Yes! I’m getting caught up on my reviews…hardly reviews…but, posting a bit of feedback, for my own records.
A brief aside: I’ve had a hit on my blog from Bangladesh this morning. These things amaze me and I often do not notice, unless I am busy writing something as I am this morning. I look outside at the blue-white day and am grateful for the steaming hot coffee on my desk and my dog, Max, who curls up at my feet.
I was with Hollee in the bookstore this summer when I saw a book titled The River by Helen Humphreys. It was filled with maps and archives and bits of observation…all things that I relish about life these days. When I leafed through it, I knew that I wanted to read it some time…but, buying a book wasn’t in my budget, not at that time. Now, these months later, I still have not purchased or read that book, but have read two other Humphreys books that found themselves on the very generous discount shelves of a book store, one is The Evening Chorus and the other, Coventry.
The Evening Chorus was of particular interest to me because the protagonist, James Hunter, who through unfortunate events, found himself a POW during the second World War and ends up keeping his connection with normalcy through the daily observations of a nest of Redstarts. In the back Author’s Notes, one actually reads that while this is a book of fiction, it is connected with three historical and documented events. I love history, and so, of course, this would interest me. So, underpinnings to the novel include 1. There was a Wellington bomber that went down in the Ashdown Forest during World War II. 2. There was a German prison camp Kommandant who shared a family of Cedar Waxwings with a prisoner. 3. John Buxton was a wartime birdwatcher who wrote a book about the Redstart. I could only dream to have a copy of his book.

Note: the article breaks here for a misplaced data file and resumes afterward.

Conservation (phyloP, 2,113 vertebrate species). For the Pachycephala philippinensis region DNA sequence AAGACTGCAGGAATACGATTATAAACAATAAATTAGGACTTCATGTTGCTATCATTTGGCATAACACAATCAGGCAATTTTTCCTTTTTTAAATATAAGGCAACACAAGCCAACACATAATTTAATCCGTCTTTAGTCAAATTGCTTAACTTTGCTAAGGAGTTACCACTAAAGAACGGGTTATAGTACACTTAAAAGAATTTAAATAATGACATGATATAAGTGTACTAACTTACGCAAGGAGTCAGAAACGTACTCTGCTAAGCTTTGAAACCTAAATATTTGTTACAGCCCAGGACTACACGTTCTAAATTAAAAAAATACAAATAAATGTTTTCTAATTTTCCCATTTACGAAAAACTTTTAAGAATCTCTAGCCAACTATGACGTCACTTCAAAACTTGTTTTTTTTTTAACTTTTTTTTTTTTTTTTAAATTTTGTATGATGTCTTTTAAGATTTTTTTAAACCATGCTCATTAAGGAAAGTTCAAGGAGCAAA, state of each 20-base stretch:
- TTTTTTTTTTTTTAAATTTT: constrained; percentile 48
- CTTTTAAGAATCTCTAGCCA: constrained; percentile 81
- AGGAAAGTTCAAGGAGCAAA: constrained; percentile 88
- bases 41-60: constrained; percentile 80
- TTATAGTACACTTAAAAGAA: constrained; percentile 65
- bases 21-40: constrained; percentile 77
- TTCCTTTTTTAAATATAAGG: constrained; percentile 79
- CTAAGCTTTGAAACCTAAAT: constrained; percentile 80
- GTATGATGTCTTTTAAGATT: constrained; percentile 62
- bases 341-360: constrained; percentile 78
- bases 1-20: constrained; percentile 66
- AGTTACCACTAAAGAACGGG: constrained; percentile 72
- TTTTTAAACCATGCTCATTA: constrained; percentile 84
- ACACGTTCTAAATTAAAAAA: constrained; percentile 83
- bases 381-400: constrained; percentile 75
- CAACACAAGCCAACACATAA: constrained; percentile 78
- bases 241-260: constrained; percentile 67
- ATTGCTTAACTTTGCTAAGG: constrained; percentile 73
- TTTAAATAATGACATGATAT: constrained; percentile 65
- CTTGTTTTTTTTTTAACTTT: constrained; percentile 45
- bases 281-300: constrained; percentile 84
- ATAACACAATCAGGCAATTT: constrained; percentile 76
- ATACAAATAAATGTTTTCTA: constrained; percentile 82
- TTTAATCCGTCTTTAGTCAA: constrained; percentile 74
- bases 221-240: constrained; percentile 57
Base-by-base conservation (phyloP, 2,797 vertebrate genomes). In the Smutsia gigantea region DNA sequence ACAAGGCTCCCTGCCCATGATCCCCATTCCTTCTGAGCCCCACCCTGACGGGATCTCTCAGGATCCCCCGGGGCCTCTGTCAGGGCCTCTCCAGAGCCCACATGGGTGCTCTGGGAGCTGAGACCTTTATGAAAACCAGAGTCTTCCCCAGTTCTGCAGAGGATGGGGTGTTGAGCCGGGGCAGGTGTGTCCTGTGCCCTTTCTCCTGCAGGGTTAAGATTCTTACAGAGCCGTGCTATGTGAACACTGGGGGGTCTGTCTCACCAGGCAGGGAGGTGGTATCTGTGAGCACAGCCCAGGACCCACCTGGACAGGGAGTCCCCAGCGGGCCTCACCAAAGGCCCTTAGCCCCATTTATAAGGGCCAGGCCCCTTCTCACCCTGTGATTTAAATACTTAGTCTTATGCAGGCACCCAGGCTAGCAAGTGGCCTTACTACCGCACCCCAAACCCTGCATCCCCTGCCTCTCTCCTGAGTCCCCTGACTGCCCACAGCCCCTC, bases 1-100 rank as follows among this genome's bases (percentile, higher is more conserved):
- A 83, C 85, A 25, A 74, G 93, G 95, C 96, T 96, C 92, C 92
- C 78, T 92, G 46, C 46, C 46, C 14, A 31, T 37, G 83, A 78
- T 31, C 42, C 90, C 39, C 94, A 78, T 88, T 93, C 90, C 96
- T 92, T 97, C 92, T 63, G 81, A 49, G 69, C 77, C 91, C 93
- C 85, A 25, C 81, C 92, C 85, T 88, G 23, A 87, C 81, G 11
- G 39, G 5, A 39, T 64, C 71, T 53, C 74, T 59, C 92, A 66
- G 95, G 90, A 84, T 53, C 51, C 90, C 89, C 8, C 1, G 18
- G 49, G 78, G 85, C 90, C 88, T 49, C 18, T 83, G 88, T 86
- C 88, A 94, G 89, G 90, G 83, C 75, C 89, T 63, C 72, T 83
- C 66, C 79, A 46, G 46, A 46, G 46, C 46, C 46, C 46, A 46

I’ve discovered that I’m a detail lady and this book describes, very carefully, the challenges faced by James Hunter and his peers in the POW camp, the struggles of family back home and the simple act of documenting, writing about and drawing, daily observations of a family of Redstarts. Retired and self-directed, I am blessed daily with the experiences of ‘slowing down’ time by entering into a process of observing nature. I surround the words, ‘slowing down’, with single quotation marks because it is my intention that by entering into that process of observation of nature, time will slow, but in actuality, three hours can go by very quickly as I become immersed.
The fact that I share some of the rituals of the protagonist, I was very at home with this book. Helen Humphreys is generous, lyrical and authentic in her portrayal of the motivation of characters throughout.
A terrific read and at a great price…but then, historical fiction is my favourite.
The Evening Chorus, when all is said and done, is a formally conventional but for the most part satisfying yarn; a quiet novel about a calamitous event whose most trenchant passages show the cast of Humphreys’s poet’s eye: “The song of the redstart begins as a melody and ends in dissonance, as though the song itself comes undone in the process of singing it, finishing up with all the right notes presented in the completely wrong order.”